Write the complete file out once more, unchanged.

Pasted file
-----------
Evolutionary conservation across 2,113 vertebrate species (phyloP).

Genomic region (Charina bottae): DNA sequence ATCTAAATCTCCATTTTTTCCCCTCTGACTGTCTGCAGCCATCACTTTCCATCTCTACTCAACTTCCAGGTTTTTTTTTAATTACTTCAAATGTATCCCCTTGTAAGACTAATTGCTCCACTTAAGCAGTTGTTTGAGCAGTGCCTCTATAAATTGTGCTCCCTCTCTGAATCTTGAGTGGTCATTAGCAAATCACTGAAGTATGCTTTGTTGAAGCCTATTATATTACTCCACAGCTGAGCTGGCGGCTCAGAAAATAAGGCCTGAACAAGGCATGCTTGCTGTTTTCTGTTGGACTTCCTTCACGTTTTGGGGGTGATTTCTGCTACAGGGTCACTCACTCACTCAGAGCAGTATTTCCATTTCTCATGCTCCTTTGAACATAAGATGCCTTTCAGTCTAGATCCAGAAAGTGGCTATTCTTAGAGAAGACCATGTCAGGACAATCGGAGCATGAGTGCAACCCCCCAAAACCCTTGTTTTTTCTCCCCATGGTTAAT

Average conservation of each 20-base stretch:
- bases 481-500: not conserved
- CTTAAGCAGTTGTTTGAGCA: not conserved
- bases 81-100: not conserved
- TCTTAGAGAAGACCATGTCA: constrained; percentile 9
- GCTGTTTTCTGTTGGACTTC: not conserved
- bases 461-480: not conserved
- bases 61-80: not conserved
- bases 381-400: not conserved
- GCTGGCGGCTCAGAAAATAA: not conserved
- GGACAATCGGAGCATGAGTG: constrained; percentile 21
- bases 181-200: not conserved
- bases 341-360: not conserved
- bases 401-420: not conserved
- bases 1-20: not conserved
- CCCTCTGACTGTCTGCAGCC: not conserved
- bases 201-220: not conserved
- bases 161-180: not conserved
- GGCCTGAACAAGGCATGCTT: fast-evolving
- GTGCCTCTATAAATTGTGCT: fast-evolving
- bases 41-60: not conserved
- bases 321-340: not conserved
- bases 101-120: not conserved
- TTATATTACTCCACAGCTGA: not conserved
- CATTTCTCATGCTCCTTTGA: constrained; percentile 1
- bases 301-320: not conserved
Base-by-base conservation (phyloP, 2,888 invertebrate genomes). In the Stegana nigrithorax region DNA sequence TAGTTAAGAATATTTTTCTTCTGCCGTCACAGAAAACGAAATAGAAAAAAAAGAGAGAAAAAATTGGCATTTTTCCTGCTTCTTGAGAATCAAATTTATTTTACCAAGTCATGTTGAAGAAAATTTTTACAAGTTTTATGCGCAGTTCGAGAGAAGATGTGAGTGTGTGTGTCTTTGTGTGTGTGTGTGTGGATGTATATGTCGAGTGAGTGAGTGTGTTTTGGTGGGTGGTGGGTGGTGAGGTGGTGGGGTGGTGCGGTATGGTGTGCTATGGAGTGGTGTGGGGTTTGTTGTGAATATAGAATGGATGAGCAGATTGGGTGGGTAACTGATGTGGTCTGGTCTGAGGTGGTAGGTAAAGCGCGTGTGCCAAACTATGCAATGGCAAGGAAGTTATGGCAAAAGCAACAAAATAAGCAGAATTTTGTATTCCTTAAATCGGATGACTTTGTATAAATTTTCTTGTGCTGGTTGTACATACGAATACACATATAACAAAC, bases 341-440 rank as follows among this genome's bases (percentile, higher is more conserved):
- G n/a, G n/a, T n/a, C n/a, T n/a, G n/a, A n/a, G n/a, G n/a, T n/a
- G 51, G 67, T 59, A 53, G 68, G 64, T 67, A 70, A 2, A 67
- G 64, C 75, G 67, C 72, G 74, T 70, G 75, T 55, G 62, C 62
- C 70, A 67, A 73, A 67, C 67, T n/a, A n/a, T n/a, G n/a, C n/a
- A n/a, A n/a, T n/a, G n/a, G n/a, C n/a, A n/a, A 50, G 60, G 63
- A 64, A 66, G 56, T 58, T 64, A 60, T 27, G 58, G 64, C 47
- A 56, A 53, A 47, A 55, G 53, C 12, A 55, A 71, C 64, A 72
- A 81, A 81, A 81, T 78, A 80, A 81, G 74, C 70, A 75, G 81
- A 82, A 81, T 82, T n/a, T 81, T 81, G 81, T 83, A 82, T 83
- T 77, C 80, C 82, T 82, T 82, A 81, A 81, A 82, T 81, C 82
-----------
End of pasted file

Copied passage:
Evolutionary conservation across 2,113 vertebrate species (phyloP).

Genomic region (Charina bottae): DNA sequence ATCTAAATCTCCATTTTTTCCCCTCTGACTGTCTGCAGCCATCACTTTCCATCTCTACTCAACTTCCAGGTTTTTTTTTAATTACTTCAAATGTATCCCCTTGTAAGACTAATTGCTCCACTTAAGCAGTTGTTTGAGCAGTGCCTCTATAAATTGTGCTCCCTCTCTGAATCTTGAGTGGTCATTAGCAAATCACTGAAGTATGCTTTGTTGAAGCCTATTATATTACTCCACAGCTGAGCTGGCGGCTCAGAAAATAAGGCCTGAACAAGGCATGCTTGCTGTTTTCTGTTGGACTTCCTTCACGTTTTGGGGGTGATTTCTGCTACAGGGTCACTCACTCACTCAGAGCAGTATTTCCATTTCTCATGCTCCTTTGAACATAAGATGCCTTTCAGTCTAGATCCAGAAAGTGGCTATTCTTAGAGAAGACCATGTCAGGACAATCGGAGCATGAGTGCAACCCCCCAAAACCCTTGTTTTTTCTCCCCATGGTTAAT

Average conservation of each 20-base stretch:
- bases 481-500: not conserved
- CTTAAGCAGTTGTTTGAGCA: not conserved
- bases 81-100: not conserved
- TCTTAGAGAAGACCATGTCA: constrained; percentile 9
- GCTGTTTTCTGTTGGACTTC: not conserved
- bases 461-480: not conserved
- bases 61-80: not conserved
- bases 381-400: not conserved
- GCTGGCGGCTCAGAAAATAA: not conserved
- GGACAATCGGAGCATGAGTG: constrained; percentile 21
- bases 181-200: not conserved
- bases 341-360: not conserved
- bases 401-420: not conserved
- bases 1-20: not conserved
- CCCTCTGACTGTCTGCAGCC: not conserved
- bases 201-220: not conserved
- bases 161-180: not conserved
- GGCCTGAACAAGGCATGCTT: fast-evolving
- GTGCCTCTATAAATTGTGCT: fast-evolving
- bases 41-60: not conserved
- bases 321-340: not conserved
- bases 101-120: not conserved
- TTATATTACTCCACAGCTGA: not conserved
- CATTTCTCATGCTCCTTTGA: constrained; percentile 1
- bases 301-320: not conserved
Base-by-base conservation (phyloP, 2,888 invertebrate genomes). In the Stegana nigrithorax region DNA sequence TAGTTAAGAATATTTTTCTTCTGCCGTCACAGAAAACGAAATAGAAAAAAAAGAGAGAAAAAATTGGCATTTTTCCTGCTTCTTGAGAATCAAATTTATTTTACCAAGTCATGTTGAAGAAAATTTTTACAAGTTTTATGCGCAGTTCGAGAGAAGATGTGAGTGTGTGTGTCTTTGTGTGTGTGTGTGTGGATGTATATGTCGAGTGAGTGAGTGTGTTTTGGTGGGTGGTGGGTGGTGAGGTGGTGGGGTGGTGCGGTATGGTGTGCTATGGAGTGGTGTGGGGTTTGTTGTGAATATAGAATGGATGAGCAGATTGGGTGGGTAACTGATGTGGTCTGGTCTGAGGTGGTAGGTAAAGCGCGTGTGCCAAACTATGCAATGGCAAGGAAGTTATGGCAAAAGCAACAAAATAAGCAGAATTTTGTATTCCTTAAATCGGATGACTTTGTATAAATTTTCTTGTGCTGGTTGTACATACGAATACACATATAACAAAC, bases 341-440 rank as follows among this genome's bases (percentile, higher is more conserved):
- G n/a, G n/a, T n/a, C n/a, T n/a, G n/a, A n/a, G n/a, G n/a, T n/a
- G 51, G 67, T 59, A 53, G 68, G 64, T 67, A 70, A 2, A 67
- G 64, C 75, G 67, C 72, G 74, T 70, G 75, T 55, G 62, C 62
- C 70, A 67, A 73, A 67, C 67, T n/a, A n/a, T n/a, G n/a, C n/a
- A n/a, A n/a, T n/a, G n/a, G n/a, C n/a, A n/a, A 50, G 60, G 63
- A 64, A 66, G 56, T 58, T 64, A 60, T 27, G 58, G 64, C 47
- A 56, A 53, A 47, A 55, G 53, C 12, A 55, A 71, C 64, A 72
- A 81, A 81, A 81, T 78, A 80, A 81, G 74, C 70, A 75, G 81
- A 82, A 81, T 82, T n/a, T 81, T 81, G 81, T 83, A 82, T 83
- T 77, C 80, C 82, T 82, T 82, A 81, A 81, A 82, T 81, C 82